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    In the NBA Playoffs, The Scariest Teams Are Lower Seeds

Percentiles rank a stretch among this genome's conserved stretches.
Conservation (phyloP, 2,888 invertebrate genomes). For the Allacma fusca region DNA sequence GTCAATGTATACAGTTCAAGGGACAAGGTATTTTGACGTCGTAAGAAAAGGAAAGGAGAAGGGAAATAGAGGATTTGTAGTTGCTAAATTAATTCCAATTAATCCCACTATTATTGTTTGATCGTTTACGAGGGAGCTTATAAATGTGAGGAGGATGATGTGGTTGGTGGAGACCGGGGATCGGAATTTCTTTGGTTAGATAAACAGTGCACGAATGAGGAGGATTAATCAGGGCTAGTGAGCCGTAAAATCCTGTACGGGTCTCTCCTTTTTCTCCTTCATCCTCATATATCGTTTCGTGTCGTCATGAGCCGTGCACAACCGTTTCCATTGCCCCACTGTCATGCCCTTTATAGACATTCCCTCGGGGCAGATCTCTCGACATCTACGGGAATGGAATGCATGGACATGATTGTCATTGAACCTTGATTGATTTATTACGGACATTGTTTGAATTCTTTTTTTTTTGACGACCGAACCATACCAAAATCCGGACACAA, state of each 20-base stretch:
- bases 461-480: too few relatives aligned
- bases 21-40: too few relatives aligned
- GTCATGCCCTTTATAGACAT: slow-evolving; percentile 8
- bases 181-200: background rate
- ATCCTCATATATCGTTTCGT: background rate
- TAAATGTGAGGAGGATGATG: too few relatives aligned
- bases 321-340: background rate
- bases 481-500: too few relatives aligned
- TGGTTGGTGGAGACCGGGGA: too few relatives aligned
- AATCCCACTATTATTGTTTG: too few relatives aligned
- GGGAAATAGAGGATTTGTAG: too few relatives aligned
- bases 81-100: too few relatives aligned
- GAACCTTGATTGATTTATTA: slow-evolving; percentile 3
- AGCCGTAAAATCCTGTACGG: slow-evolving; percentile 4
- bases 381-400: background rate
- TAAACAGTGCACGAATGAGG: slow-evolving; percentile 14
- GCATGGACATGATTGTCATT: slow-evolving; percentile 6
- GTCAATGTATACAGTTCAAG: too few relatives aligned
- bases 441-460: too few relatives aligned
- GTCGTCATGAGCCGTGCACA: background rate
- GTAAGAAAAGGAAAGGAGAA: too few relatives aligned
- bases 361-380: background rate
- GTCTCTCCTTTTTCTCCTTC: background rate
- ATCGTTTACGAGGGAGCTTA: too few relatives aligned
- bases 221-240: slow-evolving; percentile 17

Injuries and illness dragged down the records of several teams, including the defending champion Los Angeles Lakers. That could mean early postseason exits for the season’s best.The N.B.A.’s play-in tournament nearly fell flat with a series of blowout games until LeBron James and Stephen Curry rescued the postseason appetizer experiment with a dynamic one-off between the Los Angeles Lakers and Curry’s Golden State.Now, the real games are here, with the Knicks and the Nets both earning a seat at the table.The championship is up for grabs after a truncated off-season and a somewhat sluggish and injury-filled regular season.In the Western Conference, neither of the two top seeds — the Utah Jazz or the Phoenix Suns — is favored to escape the conference with the defending-champion Lakers and the Los Angeles Clippers lurking.In the Eastern Conference, the Nets are finally at full strength at the right time, Milwaukee and Philadelphia are revamped, looking to advance beyond past stumbles, and Jimmy Butler and his Heat — last season’s Eastern Conference champions — will try to prove that success last year was no fluke.Here’s a look at the matchups.Eastern ConferenceNo. 1 Philadelphia 76ersvs. No. 8 Washington WizardsPhiladelphia’s Joel Embiid is one of three finalists for the league’s Most Valuable Player Award.Matt Slocum/Associated PressThe Wizards have emerged as an Eastern Conference feel-good story to rival the Knicks. To seize the East’s final playoff berth, they rallied from a 17-32 start and a coronavirus outbreak that shut down the team for nearly two weeks.The problem: Washington’s reward is a first-round matchup with the best Philadelphia team since Allen Iverson led the 76ers to the N.B.A. finals in 2001. Joel Embiid is one of three finalists for the league’s Most Valuable Player Award, Ben Simmons ranks as one of the league’s most feared defenders and Coach Doc Rivers, in his first season with the Sixers, has this group primed to capitalize on an enticing playoff draw.The three teams best equipped to keep the Sixers out of the N.B.A. finals — Milwaukee, Miami and the Nets — are all on the other side of the bracket, meaning Philadelphia can face only one of them and not before the conference finals.The potency of Bradley Beal and the triple-double king Russell Westbrook in the Wizards’ backcourt might enable them to steal a game, but this is a series in which the Wizards could use Thomas Bryant, their rugged big man who sustained a season-ending knee injury in January. As good as Daniel Gafford has been since Washington acquired him from Chicago on trade deadline day in March, Gafford and a resurgent Robin Lopez will need help to cope with Embiid.No. 2 Brooklyn Netsvs. No. 7 Boston CelticsBoston’s challenge in facing the Nets is daunting, but Jayson Tatum gives the Celtics (some) hope.Bob Dechiara/USA Today Sports, via ReutersThe Nets’ starters have not played together enough to be deemed invincible, but it will take a team at full strength to pose any serious challenge. The Celtics are not that team.Boston limped through the regular season with injuries to Kemba Walker, Marcus Smart and Evan Fournier, whom the Celtics traded for in March. Most significantly, Jaylen Brown and his 24.7 points and 6 rebounds per game are out for the season following his wrist surgery.Walker and the offensive virtuoso Jayson Tatum will have to play magnificently and carry the burden just to steal a game or two against a Nets defense that can be porous. The Nets finished with one of the most efficient offenses in N.B.A. history, scoring 117.3 points per 100 offensive possessions, and vied for the Eastern Conference’s top seed, despite piecing together rotations throughout the season.The most realistic result of this series is that the Nets will use the games as an opportunity to jell following a regular season in which Kevin Durant, James Harden and Kyrie Irving rarely all shared the court. Their real test won’t come until they meet healthier opponents down the playoff line.No. 3 Milwaukee Bucksvs. No. 6 Miami HeatJimmy Butler and the Miami Heat have a chance to show that their success last season was not a fluke.Bob Dechiara/USA Today Sports, via ReutersLast season, the Heat thumped the Bucks in the Eastern Conference semifinals, needing just five games to eliminate Giannis Antetokounmpo & Co. It was another disappointingly brief postseason appearance for Milwaukee, which has reoriented itself behind Antetokounmpo for another crack at its first trip to the N.B.A. finals since 1974 — and its first championship since 1971. Few contenders, if any, have gone about their business more quietly. Antetokounmpo went a long way toward ensuring a drama-free existence for the franchise by signing a huge contract extension before the start of the season, and the addition of Jrue Holiday has given the team some defensive-minded toughness.A season removed from an Eastern Conference championship (and a demolition of the Bucks in the process), the Heat have had their ups and downs. Jimmy Butler appeared in just 52 games because of injuries and illness, but he is a fearsome competitor — especially in the postseason. Duncan Robinson and Tyler Herro are constant perimeter threats, and the power forward Bam Adebayo is coming off the most productive regular season of his career. Slowing Antetokounmpo — who was limited by an ankle injury last season — will be the challenge.No. 4 New York Knicksvs. No. 5 Atlanta HawksTrae Young was Atlanta’s leading scorer this season, averaging 25.3 points per game.Brett Davis/USA Today Sports, via ReutersThe Knicks and Hawks might be the most evenly matched teams in the first round. Each team has a marquee player who carried it to the postseason: Julius Randle for the Knicks, and Trae Young for the Hawks. Both teams played their best basketball in the second half of the season after an inconsistent first half. Both were among the slowest in terms of pace.All of that to say: This is a tossup. The Hawks do have a wild card in their favor: health. They’re getting some key players back, including Kris Dunn and De’Andre Hunter, who were out with injuries for most of the season. That could cause some headaches for the Knicks, who have mostly avoided the injury bug.The Knicks were elite defensively and have the weapons to contain Young. But offensively, the Knicks have had trouble finding consistent help for Randle. That being said, Randle played the best basketball of his season against the Atlanta. The Knicks won all three of their matchups.Western ConferenceNo. 1 Utah Jazzvs. No. 8 Memphis GrizzliesUtah’s Jordan Clarkson is one of three finalists for the league’s Sixth Man of the Year Award. He averaged a career-high 18.4 points per game.Neville E. Guard/USA Today Sports, via ReutersWhat to make of the Utah Jazz? They were the best team in the N.B.A. and did not have a single top candidate for the Most Valuable Player Award. Donovan Mitchell, their young star in the midst of a career year, missed the final 16 games of the season because of an ankle injury. The Jazz went 10-6 in those games. Utah led the league in point differential, meaning the average margin of victory for their games. The team was dominant, in large part because of Rudy Gobert’s anchoring of the defense, and because of players like Joe Ingles and Jordan Clarkson picking up the slack with Mitchell absent.It’s unclear whether Mitchell will be able to return for the first round. But the biggest issue is that we’ve seen great regular seasons from the Jazz in the past two years, only for them to get bounced in the first round. But this is the best regular-season Jazz team since 1998-99.They’ll face Ja Morant and the Memphis Grizzlies, who overpowered Golden State in a play-in game on Friday night for the eighth seed. Morant, who won the Rookie of the Year Award last season, was relentless on Friday with 35 points. The Grizzlies are young and inexperienced, but they’re also fearless. That mind-set will give them their best chance against the Jazz.No. 2 Phoenix Sunsvs. No. 7 Los Angeles LakersLeBron James’s game-winning 3-pointer against Golden State in the play-in game, which gave the Lakers the seventh seed, signaled that he’s ready for the playoffs.Mark J. Terrill/Associated PressThe Suns assembled their best regular season since 2006-7, motoring through a competitive conference to win their division. Just two seasons ago, they went 19-63 and were a laughingstock. But their talented young core, led by Devin Booker and Deandre Ayton, has begun to fulfill its potential, and the addition of Chris Paul in the off-season infused the team with leadership, desire and direction.The Suns’ reward for all their hard work? A first-round meeting with the defending champions. It doesn’t exactly seem fair that Phoenix has to christen its first trip to the postseason since 2010 by figuring out how to contend with LeBron James and Anthony Davis. (Welcome back to the playoffs!)The Lakers are an oddity as a No. 7 seed: Injuries to their stars hindered their season, and the roster was seldom whole. James, for example, appeared in just 45 games because of an ankle sprain. But if his game-sealing 3-pointer against Golden State in the play-in round is any indication, he could be rounding back into form — and the Suns could be in for a tough series.No. 3 Denver Nuggetsvs. No. 6 Portland Trail BlazersThe Trail Blazers are healthier than they were this time last season, but they will still need to rely on their All-Star guard Damian Lillard.Steve Dykes/Associated PressThe last time these teams met in the playoffs, the result was an epic seven-game clash that included a quadruple-overtime game before Portland exhaustingly outlasted Denver in the 2019 Western Conference semifinals.Both teams have sensational M.V.P. candidates — Denver’s Nikola Jokic and Portland’s Damian Lillard, stars looking to journey past the conference finals for the first time.Both also wavered through uneven stretches during the regular season. Denver was below .500 after the first 13 games of the season, and Portland often struggled while cycling through a series of injuries to key rotation players.But Portland will have the services of CJ McCollum and the former Nugget Jusuf Nurkic after each missed chunks of the regular season. The Nuggets will be without Jamal Murray, one of the breakout stars of last season’s playoffs, after he sustained a knee injury in April. Denver’s Monte Morris and Will Barton are also nursing recent injuries.Jokic should be able to find holes in Portland’s 29th-ranked defense. The Nuggets will look for Aaron Gordon, acquired in a March trade with Orlando, and Michael Porter Jr. to replace some of Murray’s scoring punch, and will need to pay attention to Lillard and McCollum on screens.No. 4 Los Angeles Clippersvs. No. 5 Dallas MavericksThe Clippers fell apart in last season’s playoffs, but they stand a good chance against the Dallas Mavericks this year.Mike Ehrmann/Getty ImagesWhen the Clippers lost their final two regular-season games to Houston and Oklahoma City, two of the league’s worst teams, it signaled to the rest of the N.B.A. that the Clippers wanted to get out of the Lakers’ side of the Western playoff bracket and delay a possible matchup until the conference finals. With the Clippers needing only a win over the Thunder to clinch the No. 3 seed, rest assured that they were equally motivated by the prospect of dropping to No. 4 and locking in a first-round series with Dallas.The state of the Clippers’ psyche remains a major curiosity after their second-round collapse against Denver last season, but no one questions their confidence in being able to beat the Mavericks for the second straight postseason. It’s a matchup they clearly relish; health is the greater uncertainty after they coped with myriad injuries this season.For all of the danger Dallas’ Luka Doncic poses, Clippers Coach Tyronn Lue has a variety of defensive options (Kawhi Leonard, Paul George and Marcus Morris for starters) to send at Doncic and make him work for his numbers. To have a chance, the Mavericks will need consistent production from Tim Hardaway Jr. and Jalen Brunson, and even more so from their big men who can stretch the floor with shooting — Maxi Kleber and Kristaps Porzingis. More